nep-net New Economics Papers
on Network Economics
Issue of 2010‒07‒17
nine papers chosen by
Yi-Nung Yang
Chung Yuan Christian University

  1. Cloud Computing Value Chains Understanding Businesses and Value Creation in the Cloud By Ashraf Bany Mohammed; Jorn Altmann; Junseok Hwang
  2. Liquidity in Credit Networks: A Little Trust Goes a Long Way By Pranav Dandekar; Ashish Goel; Ramesh Govindan; Ian Post
  3. Regulatory legacy, VoIP adoption and investment incentives By Paul de Bijl; Martin Peitz
  4. Copyright and brands in the digital age By Olivier Bomsel
  6. Innovation and Diversity in a Dynamic Knowledge Network By Tamás Sebestyén
  7. Financial Connections and Systemic Risk By Franklin Allen; Ana Babus; Elena Carletti
  8. Poverty status and the impact of social networks on smallholder technology adoption in rural Ethiopia By Liverpool, Lenis Saweda O.; Winter-Nelson, Alex
  9. Who has influence in multistakeholder governance systems? By Schiffer, Eva; Hartwich, Frank; Monge, Mario

  1. By: Ashraf Bany Mohammed; Jorn Altmann; Junseok Hwang (Technology Management, Economics, and Policy Program (TEMEP), Seoul National University)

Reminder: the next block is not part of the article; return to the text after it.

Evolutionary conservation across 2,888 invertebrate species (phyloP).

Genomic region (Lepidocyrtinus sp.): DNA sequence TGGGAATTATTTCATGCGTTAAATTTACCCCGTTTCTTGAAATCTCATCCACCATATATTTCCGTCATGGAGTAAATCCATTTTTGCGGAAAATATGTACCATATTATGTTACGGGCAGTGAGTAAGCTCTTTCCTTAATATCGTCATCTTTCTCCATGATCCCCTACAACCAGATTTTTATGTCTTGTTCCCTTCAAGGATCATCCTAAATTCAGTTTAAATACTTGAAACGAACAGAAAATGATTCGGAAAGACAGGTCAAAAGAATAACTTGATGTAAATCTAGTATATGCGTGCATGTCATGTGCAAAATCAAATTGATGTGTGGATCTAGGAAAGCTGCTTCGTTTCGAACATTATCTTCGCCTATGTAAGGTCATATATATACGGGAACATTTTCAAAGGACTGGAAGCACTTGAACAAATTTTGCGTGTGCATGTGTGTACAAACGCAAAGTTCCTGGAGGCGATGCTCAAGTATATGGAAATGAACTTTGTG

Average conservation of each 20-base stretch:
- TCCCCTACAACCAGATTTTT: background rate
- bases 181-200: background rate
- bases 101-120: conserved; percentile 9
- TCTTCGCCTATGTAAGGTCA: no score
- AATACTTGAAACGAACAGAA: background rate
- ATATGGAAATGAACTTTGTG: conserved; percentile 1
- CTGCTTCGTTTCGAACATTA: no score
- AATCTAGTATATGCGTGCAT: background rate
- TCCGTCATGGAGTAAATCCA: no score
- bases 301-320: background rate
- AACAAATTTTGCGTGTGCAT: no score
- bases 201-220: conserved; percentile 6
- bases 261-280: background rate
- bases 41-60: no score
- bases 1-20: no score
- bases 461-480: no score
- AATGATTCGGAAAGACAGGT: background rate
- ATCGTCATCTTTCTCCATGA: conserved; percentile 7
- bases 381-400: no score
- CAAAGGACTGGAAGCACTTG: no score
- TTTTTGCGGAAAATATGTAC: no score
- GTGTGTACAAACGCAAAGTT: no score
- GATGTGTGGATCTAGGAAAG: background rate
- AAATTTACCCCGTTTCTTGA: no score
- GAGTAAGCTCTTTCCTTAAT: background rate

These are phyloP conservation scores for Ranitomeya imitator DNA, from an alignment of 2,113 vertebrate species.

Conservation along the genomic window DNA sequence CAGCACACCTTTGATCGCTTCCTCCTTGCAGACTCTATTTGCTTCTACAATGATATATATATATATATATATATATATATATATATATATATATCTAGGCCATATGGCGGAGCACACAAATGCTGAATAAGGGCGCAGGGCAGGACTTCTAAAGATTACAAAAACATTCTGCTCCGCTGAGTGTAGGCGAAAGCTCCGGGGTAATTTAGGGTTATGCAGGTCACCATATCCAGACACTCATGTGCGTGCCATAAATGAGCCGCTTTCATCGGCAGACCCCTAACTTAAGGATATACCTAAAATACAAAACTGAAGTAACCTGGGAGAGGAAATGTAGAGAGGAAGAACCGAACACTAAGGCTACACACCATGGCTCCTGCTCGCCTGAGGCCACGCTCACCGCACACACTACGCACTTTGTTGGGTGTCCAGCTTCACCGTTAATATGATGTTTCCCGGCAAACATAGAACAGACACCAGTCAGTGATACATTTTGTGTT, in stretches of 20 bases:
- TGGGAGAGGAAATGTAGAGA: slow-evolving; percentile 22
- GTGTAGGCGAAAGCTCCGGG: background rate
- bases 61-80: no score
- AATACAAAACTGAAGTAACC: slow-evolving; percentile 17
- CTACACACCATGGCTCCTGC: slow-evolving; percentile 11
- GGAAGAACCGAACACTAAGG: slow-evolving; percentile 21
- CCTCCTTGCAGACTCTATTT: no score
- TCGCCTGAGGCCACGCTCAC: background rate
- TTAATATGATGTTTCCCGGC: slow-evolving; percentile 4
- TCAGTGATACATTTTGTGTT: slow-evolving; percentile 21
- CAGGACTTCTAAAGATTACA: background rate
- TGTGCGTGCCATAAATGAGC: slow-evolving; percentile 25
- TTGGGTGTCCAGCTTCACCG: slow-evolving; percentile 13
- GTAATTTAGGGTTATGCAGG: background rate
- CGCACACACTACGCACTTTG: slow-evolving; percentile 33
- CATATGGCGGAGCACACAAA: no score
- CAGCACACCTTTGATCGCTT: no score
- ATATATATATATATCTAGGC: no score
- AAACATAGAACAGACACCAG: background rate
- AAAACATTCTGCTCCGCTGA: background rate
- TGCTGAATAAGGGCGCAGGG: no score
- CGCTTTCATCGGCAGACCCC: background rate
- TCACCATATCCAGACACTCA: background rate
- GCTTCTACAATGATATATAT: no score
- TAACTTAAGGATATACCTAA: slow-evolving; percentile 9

Abstract: Based on the promising developments in Cloud Computing technologies in recent years, commercial computing resource services (e.g. Amazon EC2) or software-as-a-service offerings (e.g. came into existence. However, the relatively weak business exploitation, participation, and adoption of other Cloud Computing services remain the main challenges. The vague value structures seem to be hindering business adoption and the creation of sustainable business models around its technology. Using an extensive analyze of existing Cloud business models, Cloud services, stakeholder relations, market configurations and value structures, this Chapter develops a reference model for value chains in the Cloud. Although this model is theoretically based on porter's value chain theory, the proposed Cloud value chain model is upgraded to fit the diversity of business service scenarios in the Cloud computing markets. Using this model, different service scenarios are explained. Our findings suggest new services, business opportunities, and policy practices for realizing more adoption and value creation paths in the Cloud.